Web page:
(Nancy Kaufman) #1


Compose your scene

Set your scene as you would any landscape
shot, using the rule of thirds. As the windmill
is our main subject we placed it on a third
line towards one side of the frame and
placed our horizon along the bottom third.
In an effort to show the movement clearly,
we ensured our windmill was reasonably
large in the frame.

Darken the glass

A variable ND is constructed from two
sheets of polarized material, the outermost
of which rotates. Turn this from the Min to
Max position and the filter gets gradually
darker. Markings on the filter show the
rough number of stops. The exact shutter
speed you’ll need for the shot to look ‘right’
will depend on the speed the sails are
turning. For our shot 1/4 sec was right.

Take the shot

Shooting at such a slow shutter speed will
require a tripod to avoid camera shake.
A remote shutter release is also desirable to
avoid ‘jogging’ the camera as you press the
button – at these sorts of shutter speeds
the effect will be very pronounced. You’ll
need to time the shot so that the sails form
an ‘X’ shape for the best composition – and
for this reason, using the 2-sec self-timer
rather than a remote release is impractical.

Alternative tricks
What if you don’t have a variable ND? 10-stop
‘big stopper’ style ND filters are all the rage
nowadays, but will slow down your exposure far
too much. You can counteract the effect of the
filter and increase your shutter speed by simply
increasing your ISO – it’s a compromise, but will
get you the shot. Some Nikons have a slower
base ISO than 100 – such as our Z 7’s ISO64

  • and even slower if you delve into your camera’s
    ‘Lo’ settings. A polarizing filter at maximum
    polarization is good for a couple of stops, too.

Go-to settings
For total control of your settings, shoot in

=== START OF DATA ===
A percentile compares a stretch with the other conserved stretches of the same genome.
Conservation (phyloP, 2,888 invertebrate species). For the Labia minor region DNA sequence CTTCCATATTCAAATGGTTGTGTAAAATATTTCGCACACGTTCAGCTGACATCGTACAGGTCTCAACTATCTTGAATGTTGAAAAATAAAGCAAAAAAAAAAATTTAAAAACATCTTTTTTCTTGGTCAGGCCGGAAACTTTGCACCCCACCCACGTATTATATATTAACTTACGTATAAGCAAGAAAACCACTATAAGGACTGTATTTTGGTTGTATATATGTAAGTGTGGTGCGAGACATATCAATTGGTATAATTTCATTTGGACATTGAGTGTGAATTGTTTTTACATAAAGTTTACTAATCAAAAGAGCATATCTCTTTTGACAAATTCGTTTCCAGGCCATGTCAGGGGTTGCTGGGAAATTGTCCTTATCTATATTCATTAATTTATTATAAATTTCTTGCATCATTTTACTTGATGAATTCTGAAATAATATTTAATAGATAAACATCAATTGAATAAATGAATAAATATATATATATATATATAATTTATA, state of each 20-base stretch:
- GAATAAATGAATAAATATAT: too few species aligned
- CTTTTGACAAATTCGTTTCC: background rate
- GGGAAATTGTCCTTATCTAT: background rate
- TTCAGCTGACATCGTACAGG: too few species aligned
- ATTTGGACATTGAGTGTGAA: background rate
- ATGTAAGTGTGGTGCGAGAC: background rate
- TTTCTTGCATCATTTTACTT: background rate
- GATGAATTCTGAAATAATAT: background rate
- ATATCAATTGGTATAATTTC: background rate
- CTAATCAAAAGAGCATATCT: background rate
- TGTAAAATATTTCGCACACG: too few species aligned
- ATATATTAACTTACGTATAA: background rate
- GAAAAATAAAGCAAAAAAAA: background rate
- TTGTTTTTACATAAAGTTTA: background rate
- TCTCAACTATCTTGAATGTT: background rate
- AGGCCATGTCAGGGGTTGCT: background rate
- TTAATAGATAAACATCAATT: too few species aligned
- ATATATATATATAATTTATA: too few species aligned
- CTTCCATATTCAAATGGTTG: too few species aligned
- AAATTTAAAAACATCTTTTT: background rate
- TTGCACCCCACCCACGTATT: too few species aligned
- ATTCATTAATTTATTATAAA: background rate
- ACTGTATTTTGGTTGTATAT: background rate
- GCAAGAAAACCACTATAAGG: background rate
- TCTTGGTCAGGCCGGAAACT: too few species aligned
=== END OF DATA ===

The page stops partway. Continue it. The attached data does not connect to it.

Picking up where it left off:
Manual. Set a narrow aperture, such as f/11

  • this will not only ensure that you have a
    good depth of field, so your scene is sharp
    from front to back, but will slow down your
    exposure, too. Set a low ISO for top quality

  • we went for ISO100 – and dial in the
    shutter speed suggested by your exposure
    meter. In our case this was 1/160 sec.

Attach the filter
The filter screws onto the front of your lens.
Before the shoot, we weren’t sure whether
we’d be using our wide-angle lens, which
has a filter thread diameter of 82mm, or
our 24-70mm standard zoom, which has a
diameter of 72mm. The Syrp filter we used
has an 82mm thread, but comes with
step-up rings for attaching to 72mm
and 77mm diameter lenses as well.







Expert Tip

We went to Wilton Windmill
the only working windmill in
Wessex. Situated above the
village of Wilton, in the heart
of the North Wessex Downs
Area of Outstanding Beauty,
it is open every year from
Easter to the end of
September on Sundays and
Bank Holidays, from 2pm to
5pm. When the windmill is
open you can go for tours
and visit the Granary. To
find your closest working
windmill, see the handy map
at: http://www.brockwell-bake.org.
Free download pdf